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Pelvic Floor Injuries During Childbirth

Pelvic Floor Injuries During Childbirth

In this article we explore pelvic floor injuries during childbirth in more detail, explaining what the pelvic floor is, why it gets damaged during a vaginal delivery and what problems might arise.

What is the pelvic floor?

The pelvic floor is a group of muscles, tissues and ligaments found in both men and women. It is located in the pelvis and stretches from the pubic bone at the front of the body to the base of the spine at the back of the body.

The pelvic floor is very important because it supports the pelvic organs, including the bladder, bowel and uterus. It therefore enables urinary continence, faecal continence and sexual function.

Pelvic floor injuries because of childbirth

The pelvic floor is often described as a sling or trampoline because it can stretch and rebound easily. However, pregnancy and childbirth can put the pelvic floor under so much strain that it is unable to 'bounce back', resulting in pelvic floor injuries.

Pregnancy damages the pelvic floor because the weight of the unborn baby puts the muscles under unrelenting pressure, causing them to weaken. A vaginal delivery can also lead to injuries because as the baby's head begins to crown it will stretch the pelvic floor, potentially resulting in tearing and pudendal nerve damage. Again, this will weaken the pelvic floor.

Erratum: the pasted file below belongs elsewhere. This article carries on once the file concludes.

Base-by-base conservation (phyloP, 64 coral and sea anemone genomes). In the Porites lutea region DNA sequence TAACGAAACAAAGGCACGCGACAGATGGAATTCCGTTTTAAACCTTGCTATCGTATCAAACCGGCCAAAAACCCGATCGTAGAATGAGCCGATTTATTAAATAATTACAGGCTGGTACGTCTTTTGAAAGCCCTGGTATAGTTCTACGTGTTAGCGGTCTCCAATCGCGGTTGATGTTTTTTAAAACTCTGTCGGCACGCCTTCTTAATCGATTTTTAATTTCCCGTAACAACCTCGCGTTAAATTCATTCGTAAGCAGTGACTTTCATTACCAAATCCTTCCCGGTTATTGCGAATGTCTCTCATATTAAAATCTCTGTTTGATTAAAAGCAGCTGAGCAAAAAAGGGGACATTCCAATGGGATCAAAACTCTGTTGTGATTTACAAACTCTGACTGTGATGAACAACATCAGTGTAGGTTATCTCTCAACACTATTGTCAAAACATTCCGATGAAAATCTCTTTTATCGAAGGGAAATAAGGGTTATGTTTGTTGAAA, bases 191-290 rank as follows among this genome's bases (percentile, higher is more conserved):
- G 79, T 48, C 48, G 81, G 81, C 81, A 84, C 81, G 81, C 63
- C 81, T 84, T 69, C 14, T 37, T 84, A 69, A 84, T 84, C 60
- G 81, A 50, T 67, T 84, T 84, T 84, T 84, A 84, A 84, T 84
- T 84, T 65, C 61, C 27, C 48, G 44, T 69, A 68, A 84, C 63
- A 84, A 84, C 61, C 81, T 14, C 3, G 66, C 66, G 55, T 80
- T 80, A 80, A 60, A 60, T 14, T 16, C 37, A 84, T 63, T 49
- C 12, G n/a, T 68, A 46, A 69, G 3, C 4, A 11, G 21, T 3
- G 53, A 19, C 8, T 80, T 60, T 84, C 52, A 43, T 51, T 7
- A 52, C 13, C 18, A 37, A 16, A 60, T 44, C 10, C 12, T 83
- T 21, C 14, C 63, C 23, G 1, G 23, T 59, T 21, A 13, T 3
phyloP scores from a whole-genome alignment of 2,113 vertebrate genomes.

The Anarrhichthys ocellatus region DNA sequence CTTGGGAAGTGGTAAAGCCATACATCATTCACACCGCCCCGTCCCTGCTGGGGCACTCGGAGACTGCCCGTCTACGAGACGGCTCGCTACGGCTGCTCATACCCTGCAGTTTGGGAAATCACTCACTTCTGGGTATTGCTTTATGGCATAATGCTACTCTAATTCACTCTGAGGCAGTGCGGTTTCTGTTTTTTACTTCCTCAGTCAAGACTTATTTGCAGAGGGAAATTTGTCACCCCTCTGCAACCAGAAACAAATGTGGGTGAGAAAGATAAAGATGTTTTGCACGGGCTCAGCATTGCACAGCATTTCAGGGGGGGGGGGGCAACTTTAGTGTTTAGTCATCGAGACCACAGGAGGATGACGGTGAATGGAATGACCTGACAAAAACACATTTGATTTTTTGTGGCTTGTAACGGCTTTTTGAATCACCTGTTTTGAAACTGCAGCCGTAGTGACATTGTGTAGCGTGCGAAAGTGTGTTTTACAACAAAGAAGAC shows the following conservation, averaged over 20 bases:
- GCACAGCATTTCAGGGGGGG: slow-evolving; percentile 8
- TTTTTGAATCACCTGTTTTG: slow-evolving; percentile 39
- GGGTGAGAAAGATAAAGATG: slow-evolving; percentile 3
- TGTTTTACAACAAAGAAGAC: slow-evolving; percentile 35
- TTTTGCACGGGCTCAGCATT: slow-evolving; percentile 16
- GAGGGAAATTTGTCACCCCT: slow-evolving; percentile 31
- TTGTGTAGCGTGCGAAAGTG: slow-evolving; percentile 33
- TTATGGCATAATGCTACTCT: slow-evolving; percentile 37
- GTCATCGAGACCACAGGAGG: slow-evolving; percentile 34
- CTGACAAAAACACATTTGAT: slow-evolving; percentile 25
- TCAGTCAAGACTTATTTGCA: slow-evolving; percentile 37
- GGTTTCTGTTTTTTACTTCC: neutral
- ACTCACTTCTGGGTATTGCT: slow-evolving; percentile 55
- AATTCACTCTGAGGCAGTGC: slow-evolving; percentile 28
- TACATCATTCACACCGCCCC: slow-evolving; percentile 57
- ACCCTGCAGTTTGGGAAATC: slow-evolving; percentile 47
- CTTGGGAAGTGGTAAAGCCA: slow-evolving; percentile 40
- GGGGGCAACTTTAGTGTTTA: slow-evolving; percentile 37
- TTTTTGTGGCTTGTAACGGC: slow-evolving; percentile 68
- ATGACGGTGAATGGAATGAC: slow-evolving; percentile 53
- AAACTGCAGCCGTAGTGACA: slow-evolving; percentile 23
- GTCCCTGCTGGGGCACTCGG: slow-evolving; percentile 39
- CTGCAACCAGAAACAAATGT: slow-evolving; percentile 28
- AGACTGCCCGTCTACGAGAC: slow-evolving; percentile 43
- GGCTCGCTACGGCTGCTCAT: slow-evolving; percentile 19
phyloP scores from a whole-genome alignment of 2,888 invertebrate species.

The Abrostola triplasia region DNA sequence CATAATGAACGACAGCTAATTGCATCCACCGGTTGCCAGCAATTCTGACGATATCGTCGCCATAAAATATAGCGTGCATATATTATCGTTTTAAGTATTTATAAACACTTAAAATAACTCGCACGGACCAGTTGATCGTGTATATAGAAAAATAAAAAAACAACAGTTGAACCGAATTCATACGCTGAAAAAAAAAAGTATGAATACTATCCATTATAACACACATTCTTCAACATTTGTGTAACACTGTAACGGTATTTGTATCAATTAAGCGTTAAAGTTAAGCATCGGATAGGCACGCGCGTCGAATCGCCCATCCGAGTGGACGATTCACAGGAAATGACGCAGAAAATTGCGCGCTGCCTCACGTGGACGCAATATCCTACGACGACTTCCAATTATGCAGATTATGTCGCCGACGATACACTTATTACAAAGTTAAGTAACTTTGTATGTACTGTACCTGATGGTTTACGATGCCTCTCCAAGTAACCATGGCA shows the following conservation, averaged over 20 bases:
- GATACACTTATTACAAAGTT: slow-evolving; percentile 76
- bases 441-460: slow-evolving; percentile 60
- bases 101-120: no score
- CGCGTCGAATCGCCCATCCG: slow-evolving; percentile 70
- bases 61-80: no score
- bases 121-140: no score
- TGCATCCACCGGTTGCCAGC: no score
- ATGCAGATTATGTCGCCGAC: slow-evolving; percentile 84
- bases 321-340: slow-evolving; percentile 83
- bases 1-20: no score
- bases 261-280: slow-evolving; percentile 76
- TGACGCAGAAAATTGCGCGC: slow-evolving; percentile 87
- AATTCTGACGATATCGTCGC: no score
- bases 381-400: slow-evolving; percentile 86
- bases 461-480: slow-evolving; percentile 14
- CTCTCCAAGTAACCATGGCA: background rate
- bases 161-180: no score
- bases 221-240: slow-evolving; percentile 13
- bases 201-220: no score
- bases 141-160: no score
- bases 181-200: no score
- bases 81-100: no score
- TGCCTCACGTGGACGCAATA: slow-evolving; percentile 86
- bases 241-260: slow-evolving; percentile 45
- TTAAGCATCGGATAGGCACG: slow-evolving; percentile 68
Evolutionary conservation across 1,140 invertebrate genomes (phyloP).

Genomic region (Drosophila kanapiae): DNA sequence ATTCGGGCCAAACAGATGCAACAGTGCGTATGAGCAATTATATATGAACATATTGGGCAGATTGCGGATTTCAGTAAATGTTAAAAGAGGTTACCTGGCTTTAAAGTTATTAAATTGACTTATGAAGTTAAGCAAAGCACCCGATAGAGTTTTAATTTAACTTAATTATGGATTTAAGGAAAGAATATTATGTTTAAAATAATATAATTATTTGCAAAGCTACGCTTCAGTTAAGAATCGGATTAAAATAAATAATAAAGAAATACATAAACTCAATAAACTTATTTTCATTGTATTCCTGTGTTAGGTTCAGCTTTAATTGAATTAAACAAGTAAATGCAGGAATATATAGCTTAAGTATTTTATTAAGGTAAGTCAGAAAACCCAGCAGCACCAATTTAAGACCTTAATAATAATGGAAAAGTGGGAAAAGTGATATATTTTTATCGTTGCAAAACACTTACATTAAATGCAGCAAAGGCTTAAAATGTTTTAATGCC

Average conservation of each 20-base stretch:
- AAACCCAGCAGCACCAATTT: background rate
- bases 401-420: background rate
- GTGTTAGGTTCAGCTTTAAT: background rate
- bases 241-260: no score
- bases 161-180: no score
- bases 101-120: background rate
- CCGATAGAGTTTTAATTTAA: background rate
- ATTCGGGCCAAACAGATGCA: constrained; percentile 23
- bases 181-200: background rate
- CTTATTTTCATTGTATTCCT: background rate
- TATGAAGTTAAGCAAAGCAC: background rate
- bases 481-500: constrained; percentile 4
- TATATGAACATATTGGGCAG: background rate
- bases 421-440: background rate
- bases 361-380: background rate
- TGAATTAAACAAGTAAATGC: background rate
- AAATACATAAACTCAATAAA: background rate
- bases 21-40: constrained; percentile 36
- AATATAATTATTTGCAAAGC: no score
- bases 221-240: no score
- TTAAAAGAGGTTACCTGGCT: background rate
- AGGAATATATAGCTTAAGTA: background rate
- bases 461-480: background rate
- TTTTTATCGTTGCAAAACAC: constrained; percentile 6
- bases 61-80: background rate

The trauma sustained by the pelvic floor during pregnancy and childbirth can lead to pelvic floor dysfunction. This can be characterised by a number of physical problems, such as:

  • Urinary urgency and incontinence
  • Poor flow of urine with difficulty emptying the bladder
  • Constipation
  • Faecal incontinence
  • Anal/vaginal/uterine prolapse
  • Chronic pelvic pain
  • Painful sexual intercourse

Pelvic floor exercises during pregnancy and after childbirth can help to strengthen the muscles, limiting/improving pelvic floor dysfunction.

Nevertheless, some experts suggest that inherited factors (such as collagen deficiency) can increase the risk of pelvic floor injuries in some women. A recent study has also found that women who give birth later in life are more likely to sustain pelvic floor injuries. This is because the muscles become less stretchy with age, making them more likely to tear.

Tears during childbirth

The perineum and anal sphincter muscles can also tear during a vaginal delivery when the baby's head and shoulders pass through the vaginal opening. Severe tears can cause similar problems to pelvic floor injuries, such as faecal incontinence, pain during intercourse and pain. These problems will be significantly worse if the perineal tear is not diagnosed and treated within 24 hours of the birth.

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